Schizo (1976 film)

From Wikipedia, the free encyclopedia
Jump to navigation Jump to search
"Schizo" poster.jpg
U.S. poster (1977)
Directed byPete Walker
Produced byPete Walker
Written byDavid McGillivray
StarringLynne Frederick
John Leyton
Stephanie Beacham
John Fraser
Music byStanley Myers
CinematographyPeter Jessop
Release date
11 November 1976 (UK)
Running time
109 min
CountryUnited Kingdom

Schizo is a 1976 slasher film directed by Pete Walker and starring Lynne Frederick.[1][2]


When figure skater Samantha Gray (Lynne Frederick) gets married to businessman Alan Falconer (John Leyton), a sinister man from her past, William Haskin (Jack Watson) starts stalking her, making her depressed. Then the grisly murders start.[3]


Critical reception[edit]

Time Out wrote: "Walker and writer David McGillivray's most ambitious project to date attempts to shake off the low-budget horror/exploitation tag with a move into more up-market psychological suspense. If the formula is threadworn - a trail of victimisation, sexual paranoia, and murder in the wake of the heroine's wedding - at least some effort is made to locate it (rich middle class London). But things collapse disastrously in the second half. Caught between sending itself up and taking itself seriously, the film ends closer to the silliness of Francis Durbridge than to the menace of Alfred Hitchcock."[4]


The film was made in London in mid 1976.

Frederick had known the director, Pete Walker, since she was 14 years old (Lynne's mother was a mutual friend and co-worker of Walkers). Ironically, this was the only time the two had worked together on a film.

Lynne Frederick started work on this film just days after wrapping on Voyage of the Damned (1976). When Frederick was cast in the film, Walker was under the impression that she still had the long ombré feathered hair fringe that she had in the film El vicio y la virtud (1975). Unbeknownst to Walker, Frederick had cut her hair short and dyed to her natural brunette for her role in Voyage of the Damned (1976). At first shocked, Walker ultimately felt that Frederick's new shorter and darker hairstyle made her look more sophisticated and was better suited for her character in the film.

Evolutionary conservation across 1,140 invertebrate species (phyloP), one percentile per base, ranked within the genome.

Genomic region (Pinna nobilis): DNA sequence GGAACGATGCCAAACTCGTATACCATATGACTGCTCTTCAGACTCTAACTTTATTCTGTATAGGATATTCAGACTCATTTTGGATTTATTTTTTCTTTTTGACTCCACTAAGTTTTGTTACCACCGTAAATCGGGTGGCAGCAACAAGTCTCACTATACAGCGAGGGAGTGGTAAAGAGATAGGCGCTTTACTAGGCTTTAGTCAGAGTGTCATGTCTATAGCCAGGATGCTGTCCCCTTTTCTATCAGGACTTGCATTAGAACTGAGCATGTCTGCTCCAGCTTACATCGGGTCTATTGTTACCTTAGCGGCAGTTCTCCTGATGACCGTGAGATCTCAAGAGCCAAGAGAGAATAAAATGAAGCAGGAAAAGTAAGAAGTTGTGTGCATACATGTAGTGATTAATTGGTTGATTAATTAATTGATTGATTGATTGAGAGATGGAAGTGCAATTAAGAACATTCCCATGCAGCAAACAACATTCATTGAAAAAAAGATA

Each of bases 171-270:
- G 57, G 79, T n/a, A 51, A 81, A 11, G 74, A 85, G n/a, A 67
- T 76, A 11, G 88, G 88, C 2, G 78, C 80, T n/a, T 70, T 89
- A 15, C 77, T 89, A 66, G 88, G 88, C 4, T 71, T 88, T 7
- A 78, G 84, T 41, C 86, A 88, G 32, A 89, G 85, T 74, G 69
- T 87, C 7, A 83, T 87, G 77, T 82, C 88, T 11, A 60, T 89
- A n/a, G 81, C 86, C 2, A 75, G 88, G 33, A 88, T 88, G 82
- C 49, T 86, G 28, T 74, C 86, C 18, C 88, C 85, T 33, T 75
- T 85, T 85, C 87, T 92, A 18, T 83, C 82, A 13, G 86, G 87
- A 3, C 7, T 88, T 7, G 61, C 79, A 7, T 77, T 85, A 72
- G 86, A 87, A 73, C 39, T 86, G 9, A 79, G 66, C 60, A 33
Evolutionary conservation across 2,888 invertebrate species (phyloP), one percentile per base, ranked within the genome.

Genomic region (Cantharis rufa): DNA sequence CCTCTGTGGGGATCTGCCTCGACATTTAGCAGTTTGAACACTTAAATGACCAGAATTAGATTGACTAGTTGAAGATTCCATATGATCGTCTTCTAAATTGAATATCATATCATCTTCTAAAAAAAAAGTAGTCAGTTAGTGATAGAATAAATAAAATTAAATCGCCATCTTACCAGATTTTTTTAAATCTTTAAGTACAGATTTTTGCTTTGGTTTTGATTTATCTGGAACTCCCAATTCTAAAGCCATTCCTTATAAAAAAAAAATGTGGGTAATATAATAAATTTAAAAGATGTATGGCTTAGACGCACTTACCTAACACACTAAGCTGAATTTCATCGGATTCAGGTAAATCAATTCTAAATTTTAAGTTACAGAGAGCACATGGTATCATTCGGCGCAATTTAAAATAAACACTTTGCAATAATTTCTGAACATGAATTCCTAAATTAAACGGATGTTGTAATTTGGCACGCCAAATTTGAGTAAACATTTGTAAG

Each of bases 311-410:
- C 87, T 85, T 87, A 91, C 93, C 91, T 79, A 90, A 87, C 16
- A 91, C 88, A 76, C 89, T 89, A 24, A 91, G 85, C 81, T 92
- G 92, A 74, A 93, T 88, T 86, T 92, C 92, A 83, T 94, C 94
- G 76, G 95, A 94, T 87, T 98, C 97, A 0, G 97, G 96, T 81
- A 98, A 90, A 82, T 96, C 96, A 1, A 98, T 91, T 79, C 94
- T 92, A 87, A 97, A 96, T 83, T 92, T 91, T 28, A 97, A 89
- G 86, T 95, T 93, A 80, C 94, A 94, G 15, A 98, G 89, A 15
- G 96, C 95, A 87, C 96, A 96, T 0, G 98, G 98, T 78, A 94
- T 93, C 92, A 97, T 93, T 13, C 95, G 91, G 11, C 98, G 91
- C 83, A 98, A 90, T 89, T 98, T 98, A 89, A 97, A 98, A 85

Due to the films low budget, many of Lynne Frederick's clothes came from her own personal wardrobe. Frederick had worn many of these outfits the previous year in the film A Long Return (Largo retorno) (1975).


The release of Schizo (1976) was rushed to coincidence with the anticipated success of Frederick’s highly acclaimed performance in Voyage of the Dammed (1976). It was hoped that the success of that film would garner a following for Frederick and bring in extra earnings for this film. Ultimately this plan backfired and the film was released in the UK on November 11, 1976, nearly a month before Voyage of the Dammed, and did not generate the desired buzz.

The film received a release in the US on December 7, 1977.


Although the film was not a success during its initial release, it became a cult classic in the horror movie community. The underground success of the film was in part due to Lynne Frederick’s new found cult fanbase. This film (along with Vampire Circus (1971)) helped establish Frederick as a scream queen icon of the 1970s.


  1. ^ Jason Buchanan. "Schizo (1976)". Allmovie. Retrieved 18 June 2012.
  2. ^ "Schizo". BFI.
  3. ^ "Fantastic Movie Musings & Ramblings - SCHIZO (1976)". 2012-11-20. Retrieved 2014-03-04.
  4. ^ "Schizo | review, synopsis, book tickets, showtimes, movie release date | Time Out London". Retrieved 2014-03-04.

External links[edit]